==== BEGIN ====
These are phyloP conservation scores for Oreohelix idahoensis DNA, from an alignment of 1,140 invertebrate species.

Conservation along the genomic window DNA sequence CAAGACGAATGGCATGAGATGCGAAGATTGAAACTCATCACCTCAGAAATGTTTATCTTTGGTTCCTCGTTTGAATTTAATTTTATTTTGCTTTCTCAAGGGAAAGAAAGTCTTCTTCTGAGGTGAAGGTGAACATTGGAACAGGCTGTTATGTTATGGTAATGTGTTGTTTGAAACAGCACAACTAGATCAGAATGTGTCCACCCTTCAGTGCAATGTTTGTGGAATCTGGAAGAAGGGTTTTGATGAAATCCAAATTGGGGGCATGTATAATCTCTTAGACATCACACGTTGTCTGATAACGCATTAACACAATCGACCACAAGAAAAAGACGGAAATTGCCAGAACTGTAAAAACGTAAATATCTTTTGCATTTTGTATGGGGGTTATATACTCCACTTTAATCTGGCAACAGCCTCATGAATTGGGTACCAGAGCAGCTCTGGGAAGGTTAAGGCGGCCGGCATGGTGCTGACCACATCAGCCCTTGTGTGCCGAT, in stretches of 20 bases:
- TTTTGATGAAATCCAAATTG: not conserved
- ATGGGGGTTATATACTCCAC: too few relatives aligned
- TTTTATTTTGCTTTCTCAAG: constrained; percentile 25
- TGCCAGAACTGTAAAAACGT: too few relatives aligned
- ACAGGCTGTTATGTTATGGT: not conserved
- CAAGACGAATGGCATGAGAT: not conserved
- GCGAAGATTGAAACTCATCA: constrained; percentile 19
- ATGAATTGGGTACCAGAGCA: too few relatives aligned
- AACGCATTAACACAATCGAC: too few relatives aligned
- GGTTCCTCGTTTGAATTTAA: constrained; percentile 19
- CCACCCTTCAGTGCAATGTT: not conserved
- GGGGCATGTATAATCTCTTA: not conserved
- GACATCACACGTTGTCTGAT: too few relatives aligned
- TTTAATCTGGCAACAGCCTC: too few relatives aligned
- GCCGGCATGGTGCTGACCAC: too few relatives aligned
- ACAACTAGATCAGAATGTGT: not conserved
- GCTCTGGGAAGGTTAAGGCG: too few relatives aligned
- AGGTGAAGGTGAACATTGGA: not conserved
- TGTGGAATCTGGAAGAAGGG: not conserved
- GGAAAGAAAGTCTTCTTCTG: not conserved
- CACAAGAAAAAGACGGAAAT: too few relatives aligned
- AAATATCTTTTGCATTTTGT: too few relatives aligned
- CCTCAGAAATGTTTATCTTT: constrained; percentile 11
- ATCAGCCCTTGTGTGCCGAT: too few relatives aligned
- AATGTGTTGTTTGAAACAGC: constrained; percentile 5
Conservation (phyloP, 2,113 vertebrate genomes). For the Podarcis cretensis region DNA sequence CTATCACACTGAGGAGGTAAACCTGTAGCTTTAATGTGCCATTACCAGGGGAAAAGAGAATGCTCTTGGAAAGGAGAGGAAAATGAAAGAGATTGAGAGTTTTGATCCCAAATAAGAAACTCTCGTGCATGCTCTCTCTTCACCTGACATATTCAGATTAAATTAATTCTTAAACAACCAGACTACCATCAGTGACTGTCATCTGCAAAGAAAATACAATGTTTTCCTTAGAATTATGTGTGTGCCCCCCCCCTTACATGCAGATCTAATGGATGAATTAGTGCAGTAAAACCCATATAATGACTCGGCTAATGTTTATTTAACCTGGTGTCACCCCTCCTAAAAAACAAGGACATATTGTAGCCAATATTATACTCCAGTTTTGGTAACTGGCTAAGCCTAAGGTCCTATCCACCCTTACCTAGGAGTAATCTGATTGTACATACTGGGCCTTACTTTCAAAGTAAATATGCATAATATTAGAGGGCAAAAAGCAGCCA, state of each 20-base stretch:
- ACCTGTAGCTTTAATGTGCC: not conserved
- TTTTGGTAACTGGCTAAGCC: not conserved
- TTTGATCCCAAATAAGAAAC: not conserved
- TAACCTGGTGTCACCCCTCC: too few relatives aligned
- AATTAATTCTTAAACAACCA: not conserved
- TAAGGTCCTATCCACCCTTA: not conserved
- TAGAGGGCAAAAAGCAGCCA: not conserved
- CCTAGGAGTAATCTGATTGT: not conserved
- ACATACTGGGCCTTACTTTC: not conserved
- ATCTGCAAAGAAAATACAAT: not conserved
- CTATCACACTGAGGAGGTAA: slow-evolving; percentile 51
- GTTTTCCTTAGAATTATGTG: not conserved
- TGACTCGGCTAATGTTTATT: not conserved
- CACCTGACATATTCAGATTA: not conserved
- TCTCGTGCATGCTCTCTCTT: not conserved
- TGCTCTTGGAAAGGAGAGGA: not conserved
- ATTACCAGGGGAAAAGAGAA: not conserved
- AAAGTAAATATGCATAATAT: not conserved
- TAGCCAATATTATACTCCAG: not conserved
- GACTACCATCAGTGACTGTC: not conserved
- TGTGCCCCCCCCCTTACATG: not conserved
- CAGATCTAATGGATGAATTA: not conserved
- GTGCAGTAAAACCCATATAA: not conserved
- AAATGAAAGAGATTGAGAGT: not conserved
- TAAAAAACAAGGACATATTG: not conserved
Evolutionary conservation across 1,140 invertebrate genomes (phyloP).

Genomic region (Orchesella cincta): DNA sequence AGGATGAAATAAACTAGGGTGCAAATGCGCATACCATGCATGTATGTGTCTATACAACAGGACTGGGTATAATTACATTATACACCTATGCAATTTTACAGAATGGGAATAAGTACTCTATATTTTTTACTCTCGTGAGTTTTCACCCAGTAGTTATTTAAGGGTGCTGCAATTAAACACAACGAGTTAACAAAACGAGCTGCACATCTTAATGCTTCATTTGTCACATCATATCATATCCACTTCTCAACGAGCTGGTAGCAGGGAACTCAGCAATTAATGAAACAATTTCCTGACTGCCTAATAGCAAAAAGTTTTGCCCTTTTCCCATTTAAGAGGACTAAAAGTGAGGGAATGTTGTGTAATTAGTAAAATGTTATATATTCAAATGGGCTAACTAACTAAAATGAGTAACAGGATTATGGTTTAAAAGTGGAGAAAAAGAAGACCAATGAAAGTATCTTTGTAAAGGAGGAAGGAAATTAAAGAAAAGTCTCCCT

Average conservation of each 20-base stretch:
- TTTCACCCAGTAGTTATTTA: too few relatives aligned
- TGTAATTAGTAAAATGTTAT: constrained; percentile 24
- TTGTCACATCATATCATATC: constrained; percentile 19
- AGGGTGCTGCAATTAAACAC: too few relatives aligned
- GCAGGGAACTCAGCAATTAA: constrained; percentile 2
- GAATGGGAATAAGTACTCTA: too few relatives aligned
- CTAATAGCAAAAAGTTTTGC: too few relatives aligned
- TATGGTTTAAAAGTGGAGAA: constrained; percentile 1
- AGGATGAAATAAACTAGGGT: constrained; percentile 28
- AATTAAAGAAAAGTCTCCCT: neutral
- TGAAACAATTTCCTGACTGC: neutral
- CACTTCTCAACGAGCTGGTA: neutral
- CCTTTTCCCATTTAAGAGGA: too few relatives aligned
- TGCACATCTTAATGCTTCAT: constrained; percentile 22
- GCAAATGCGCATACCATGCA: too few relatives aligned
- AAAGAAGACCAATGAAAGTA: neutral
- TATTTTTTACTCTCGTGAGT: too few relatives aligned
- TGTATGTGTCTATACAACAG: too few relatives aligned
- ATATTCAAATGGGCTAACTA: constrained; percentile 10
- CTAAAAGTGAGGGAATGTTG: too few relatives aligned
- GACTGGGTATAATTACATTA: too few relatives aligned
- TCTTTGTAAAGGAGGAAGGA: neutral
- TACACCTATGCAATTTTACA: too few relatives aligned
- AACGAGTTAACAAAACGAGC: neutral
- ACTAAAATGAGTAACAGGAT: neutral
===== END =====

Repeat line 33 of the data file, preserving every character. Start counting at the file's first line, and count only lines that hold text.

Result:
- AATTAATTCTTAAACAACCA: not conserved